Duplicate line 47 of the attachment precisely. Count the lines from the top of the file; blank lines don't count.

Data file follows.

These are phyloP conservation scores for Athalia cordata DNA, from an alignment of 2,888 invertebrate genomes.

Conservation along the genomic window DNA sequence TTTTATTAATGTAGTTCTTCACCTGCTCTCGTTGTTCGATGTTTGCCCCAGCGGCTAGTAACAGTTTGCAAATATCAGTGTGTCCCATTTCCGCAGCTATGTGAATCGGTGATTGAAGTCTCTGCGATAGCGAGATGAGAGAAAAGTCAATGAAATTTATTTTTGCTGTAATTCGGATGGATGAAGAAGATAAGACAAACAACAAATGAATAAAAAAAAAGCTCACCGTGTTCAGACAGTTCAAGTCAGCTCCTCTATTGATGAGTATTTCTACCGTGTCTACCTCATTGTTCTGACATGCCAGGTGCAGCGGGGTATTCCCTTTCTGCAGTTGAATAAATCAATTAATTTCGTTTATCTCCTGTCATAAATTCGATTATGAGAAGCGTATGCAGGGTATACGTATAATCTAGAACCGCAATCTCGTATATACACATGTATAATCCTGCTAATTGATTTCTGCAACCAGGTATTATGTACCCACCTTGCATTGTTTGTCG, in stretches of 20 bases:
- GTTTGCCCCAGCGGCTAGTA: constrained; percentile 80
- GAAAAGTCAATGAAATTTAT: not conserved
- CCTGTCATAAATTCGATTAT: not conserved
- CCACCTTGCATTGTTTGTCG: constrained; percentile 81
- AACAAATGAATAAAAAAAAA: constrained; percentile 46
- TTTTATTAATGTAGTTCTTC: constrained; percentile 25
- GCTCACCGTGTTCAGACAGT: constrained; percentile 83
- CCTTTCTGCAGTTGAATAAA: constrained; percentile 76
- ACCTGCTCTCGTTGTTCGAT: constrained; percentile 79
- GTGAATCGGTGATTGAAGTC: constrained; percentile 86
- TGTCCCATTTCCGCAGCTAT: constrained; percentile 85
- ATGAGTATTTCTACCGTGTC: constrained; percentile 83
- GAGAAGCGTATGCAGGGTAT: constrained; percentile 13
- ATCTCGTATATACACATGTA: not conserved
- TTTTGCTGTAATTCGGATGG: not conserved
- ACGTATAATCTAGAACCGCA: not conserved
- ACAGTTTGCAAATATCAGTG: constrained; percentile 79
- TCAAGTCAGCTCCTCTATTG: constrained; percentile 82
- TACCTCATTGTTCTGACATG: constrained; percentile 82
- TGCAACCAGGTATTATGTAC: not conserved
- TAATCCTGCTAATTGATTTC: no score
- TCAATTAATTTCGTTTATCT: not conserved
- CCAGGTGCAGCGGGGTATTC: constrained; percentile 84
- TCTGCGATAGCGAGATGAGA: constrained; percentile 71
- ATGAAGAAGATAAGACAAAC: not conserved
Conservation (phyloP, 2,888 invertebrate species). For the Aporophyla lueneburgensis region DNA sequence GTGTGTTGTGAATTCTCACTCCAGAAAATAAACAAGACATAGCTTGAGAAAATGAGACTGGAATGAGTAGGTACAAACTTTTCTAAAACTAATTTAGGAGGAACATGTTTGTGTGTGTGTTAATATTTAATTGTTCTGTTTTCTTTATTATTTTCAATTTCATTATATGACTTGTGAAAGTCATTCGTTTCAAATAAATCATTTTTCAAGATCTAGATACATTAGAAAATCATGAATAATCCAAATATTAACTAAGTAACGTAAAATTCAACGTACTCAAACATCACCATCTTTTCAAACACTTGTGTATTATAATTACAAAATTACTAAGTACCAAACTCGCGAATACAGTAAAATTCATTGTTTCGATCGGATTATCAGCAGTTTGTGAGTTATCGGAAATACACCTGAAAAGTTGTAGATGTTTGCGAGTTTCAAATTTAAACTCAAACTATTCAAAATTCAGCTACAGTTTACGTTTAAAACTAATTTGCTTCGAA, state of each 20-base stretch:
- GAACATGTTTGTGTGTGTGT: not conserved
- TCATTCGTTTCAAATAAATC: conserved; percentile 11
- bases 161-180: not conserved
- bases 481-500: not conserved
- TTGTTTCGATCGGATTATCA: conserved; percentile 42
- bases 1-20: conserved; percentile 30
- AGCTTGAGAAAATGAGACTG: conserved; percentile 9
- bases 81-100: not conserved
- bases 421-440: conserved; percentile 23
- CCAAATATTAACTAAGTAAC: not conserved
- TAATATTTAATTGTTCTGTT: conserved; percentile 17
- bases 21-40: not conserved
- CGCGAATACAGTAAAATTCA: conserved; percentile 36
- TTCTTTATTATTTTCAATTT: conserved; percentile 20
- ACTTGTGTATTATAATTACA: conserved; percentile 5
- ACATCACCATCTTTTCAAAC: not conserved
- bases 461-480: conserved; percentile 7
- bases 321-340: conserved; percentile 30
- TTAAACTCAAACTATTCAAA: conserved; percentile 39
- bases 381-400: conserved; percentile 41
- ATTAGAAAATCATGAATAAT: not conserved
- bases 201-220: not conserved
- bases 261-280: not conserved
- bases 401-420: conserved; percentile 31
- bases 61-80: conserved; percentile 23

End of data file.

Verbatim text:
- TTAAACTCAAACTATTCAAA: conserved; percentile 39